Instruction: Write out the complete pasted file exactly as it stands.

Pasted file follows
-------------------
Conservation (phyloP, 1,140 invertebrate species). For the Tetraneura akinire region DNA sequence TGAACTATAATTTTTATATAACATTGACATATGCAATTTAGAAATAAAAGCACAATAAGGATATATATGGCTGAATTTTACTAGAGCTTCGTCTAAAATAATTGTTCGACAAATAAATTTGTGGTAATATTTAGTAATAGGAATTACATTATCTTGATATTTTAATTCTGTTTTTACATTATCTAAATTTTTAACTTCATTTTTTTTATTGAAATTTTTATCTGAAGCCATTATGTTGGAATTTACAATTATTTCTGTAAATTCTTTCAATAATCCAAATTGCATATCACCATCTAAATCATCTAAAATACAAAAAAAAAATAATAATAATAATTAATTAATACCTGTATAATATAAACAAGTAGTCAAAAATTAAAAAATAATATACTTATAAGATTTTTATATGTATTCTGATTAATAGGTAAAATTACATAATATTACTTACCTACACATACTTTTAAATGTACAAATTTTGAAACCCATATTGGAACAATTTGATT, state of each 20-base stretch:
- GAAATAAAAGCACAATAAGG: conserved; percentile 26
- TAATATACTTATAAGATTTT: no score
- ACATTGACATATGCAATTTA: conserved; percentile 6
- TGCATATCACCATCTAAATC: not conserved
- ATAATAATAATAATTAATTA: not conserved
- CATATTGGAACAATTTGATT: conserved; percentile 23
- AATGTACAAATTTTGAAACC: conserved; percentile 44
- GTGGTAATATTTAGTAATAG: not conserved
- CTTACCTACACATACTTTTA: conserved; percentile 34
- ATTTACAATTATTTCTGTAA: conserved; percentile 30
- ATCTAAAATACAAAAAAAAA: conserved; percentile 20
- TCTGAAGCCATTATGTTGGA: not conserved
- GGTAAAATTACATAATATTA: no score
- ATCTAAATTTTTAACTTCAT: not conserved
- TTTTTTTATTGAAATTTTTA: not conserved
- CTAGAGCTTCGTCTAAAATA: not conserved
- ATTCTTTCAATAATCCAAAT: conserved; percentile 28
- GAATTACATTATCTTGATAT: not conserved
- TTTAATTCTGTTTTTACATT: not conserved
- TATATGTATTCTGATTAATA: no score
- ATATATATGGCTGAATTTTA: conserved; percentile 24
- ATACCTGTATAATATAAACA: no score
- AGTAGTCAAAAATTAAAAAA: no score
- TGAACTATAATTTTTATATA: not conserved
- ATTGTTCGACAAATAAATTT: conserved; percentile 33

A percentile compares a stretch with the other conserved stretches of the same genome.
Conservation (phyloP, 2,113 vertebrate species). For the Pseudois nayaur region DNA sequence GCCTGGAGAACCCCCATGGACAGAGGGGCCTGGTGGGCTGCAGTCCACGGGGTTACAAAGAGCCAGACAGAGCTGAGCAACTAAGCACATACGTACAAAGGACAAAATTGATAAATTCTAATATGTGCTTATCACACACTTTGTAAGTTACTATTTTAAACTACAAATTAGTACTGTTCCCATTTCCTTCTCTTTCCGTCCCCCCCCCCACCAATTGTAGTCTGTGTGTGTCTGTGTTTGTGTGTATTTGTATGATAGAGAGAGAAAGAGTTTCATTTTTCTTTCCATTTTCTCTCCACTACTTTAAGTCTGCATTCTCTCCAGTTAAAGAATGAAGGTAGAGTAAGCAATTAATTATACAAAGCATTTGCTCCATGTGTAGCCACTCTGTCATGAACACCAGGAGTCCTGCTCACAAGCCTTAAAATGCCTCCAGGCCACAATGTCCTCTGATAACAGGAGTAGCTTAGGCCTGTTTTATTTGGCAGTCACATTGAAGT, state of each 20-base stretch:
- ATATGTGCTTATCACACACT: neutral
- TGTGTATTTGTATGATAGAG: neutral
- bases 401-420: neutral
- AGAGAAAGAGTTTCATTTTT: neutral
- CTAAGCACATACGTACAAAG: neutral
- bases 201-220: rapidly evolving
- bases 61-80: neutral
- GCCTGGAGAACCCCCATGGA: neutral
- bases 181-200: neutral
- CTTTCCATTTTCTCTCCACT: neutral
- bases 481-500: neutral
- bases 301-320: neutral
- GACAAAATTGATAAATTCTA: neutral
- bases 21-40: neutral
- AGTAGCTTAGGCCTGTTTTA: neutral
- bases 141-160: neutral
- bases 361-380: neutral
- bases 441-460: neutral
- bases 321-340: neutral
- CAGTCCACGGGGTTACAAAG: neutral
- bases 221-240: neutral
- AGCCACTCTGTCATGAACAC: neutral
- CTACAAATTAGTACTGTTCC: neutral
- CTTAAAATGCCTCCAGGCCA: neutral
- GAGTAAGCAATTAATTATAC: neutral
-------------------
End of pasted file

Conservation (phyloP, 1,140 invertebrate species). For the Tetraneura akinire region DNA sequence TGAACTATAATTTTTATATAACATTGACATATGCAATTTAGAAATAAAAGCACAATAAGGATATATATGGCTGAATTTTACTAGAGCTTCGTCTAAAATAATTGTTCGACAAATAAATTTGTGGTAATATTTAGTAATAGGAATTACATTATCTTGATATTTTAATTCTGTTTTTACATTATCTAAATTTTTAACTTCATTTTTTTTATTGAAATTTTTATCTGAAGCCATTATGTTGGAATTTACAATTATTTCTGTAAATTCTTTCAATAATCCAAATTGCATATCACCATCTAAATCATCTAAAATACAAAAAAAAAATAATAATAATAATTAATTAATACCTGTATAATATAAACAAGTAGTCAAAAATTAAAAAATAATATACTTATAAGATTTTTATATGTATTCTGATTAATAGGTAAAATTACATAATATTACTTACCTACACATACTTTTAAATGTACAAATTTTGAAACCCATATTGGAACAATTTGATT, state of each 20-base stretch:
- GAAATAAAAGCACAATAAGG: conserved; percentile 26
- TAATATACTTATAAGATTTT: no score
- ACATTGACATATGCAATTTA: conserved; percentile 6
- TGCATATCACCATCTAAATC: not conserved
- ATAATAATAATAATTAATTA: not conserved
- CATATTGGAACAATTTGATT: conserved; percentile 23
- AATGTACAAATTTTGAAACC: conserved; percentile 44
- GTGGTAATATTTAGTAATAG: not conserved
- CTTACCTACACATACTTTTA: conserved; percentile 34
- ATTTACAATTATTTCTGTAA: conserved; percentile 30
- ATCTAAAATACAAAAAAAAA: conserved; percentile 20
- TCTGAAGCCATTATGTTGGA: not conserved
- GGTAAAATTACATAATATTA: no score
- ATCTAAATTTTTAACTTCAT: not conserved
- TTTTTTTATTGAAATTTTTA: not conserved
- CTAGAGCTTCGTCTAAAATA: not conserved
- ATTCTTTCAATAATCCAAAT: conserved; percentile 28
- GAATTACATTATCTTGATAT: not conserved
- TTTAATTCTGTTTTTACATT: not conserved
- TATATGTATTCTGATTAATA: no score
- ATATATATGGCTGAATTTTA: conserved; percentile 24
- ATACCTGTATAATATAAACA: no score
- AGTAGTCAAAAATTAAAAAA: no score
- TGAACTATAATTTTTATATA: not conserved
- ATTGTTCGACAAATAAATTT: conserved; percentile 33

A percentile compares a stretch with the other conserved stretches of the same genome.
Conservation (phyloP, 2,113 vertebrate species). For the Pseudois nayaur region DNA sequence GCCTGGAGAACCCCCATGGACAGAGGGGCCTGGTGGGCTGCAGTCCACGGGGTTACAAAGAGCCAGACAGAGCTGAGCAACTAAGCACATACGTACAAAGGACAAAATTGATAAATTCTAATATGTGCTTATCACACACTTTGTAAGTTACTATTTTAAACTACAAATTAGTACTGTTCCCATTTCCTTCTCTTTCCGTCCCCCCCCCCACCAATTGTAGTCTGTGTGTGTCTGTGTTTGTGTGTATTTGTATGATAGAGAGAGAAAGAGTTTCATTTTTCTTTCCATTTTCTCTCCACTACTTTAAGTCTGCATTCTCTCCAGTTAAAGAATGAAGGTAGAGTAAGCAATTAATTATACAAAGCATTTGCTCCATGTGTAGCCACTCTGTCATGAACACCAGGAGTCCTGCTCACAAGCCTTAAAATGCCTCCAGGCCACAATGTCCTCTGATAACAGGAGTAGCTTAGGCCTGTTTTATTTGGCAGTCACATTGAAGT, state of each 20-base stretch:
- ATATGTGCTTATCACACACT: neutral
- TGTGTATTTGTATGATAGAG: neutral
- bases 401-420: neutral
- AGAGAAAGAGTTTCATTTTT: neutral
- CTAAGCACATACGTACAAAG: neutral
- bases 201-220: rapidly evolving
- bases 61-80: neutral
- GCCTGGAGAACCCCCATGGA: neutral
- bases 181-200: neutral
- CTTTCCATTTTCTCTCCACT: neutral
- bases 481-500: neutral
- bases 301-320: neutral
- GACAAAATTGATAAATTCTA: neutral
- bases 21-40: neutral
- AGTAGCTTAGGCCTGTTTTA: neutral
- bases 141-160: neutral
- bases 361-380: neutral
- bases 441-460: neutral
- bases 321-340: neutral
- CAGTCCACGGGGTTACAAAG: neutral
- bases 221-240: neutral
- AGCCACTCTGTCATGAACAC: neutral
- CTACAAATTAGTACTGTTCC: neutral
- CTTAAAATGCCTCCAGGCCA: neutral
- GAGTAAGCAATTAATTATAC: neutral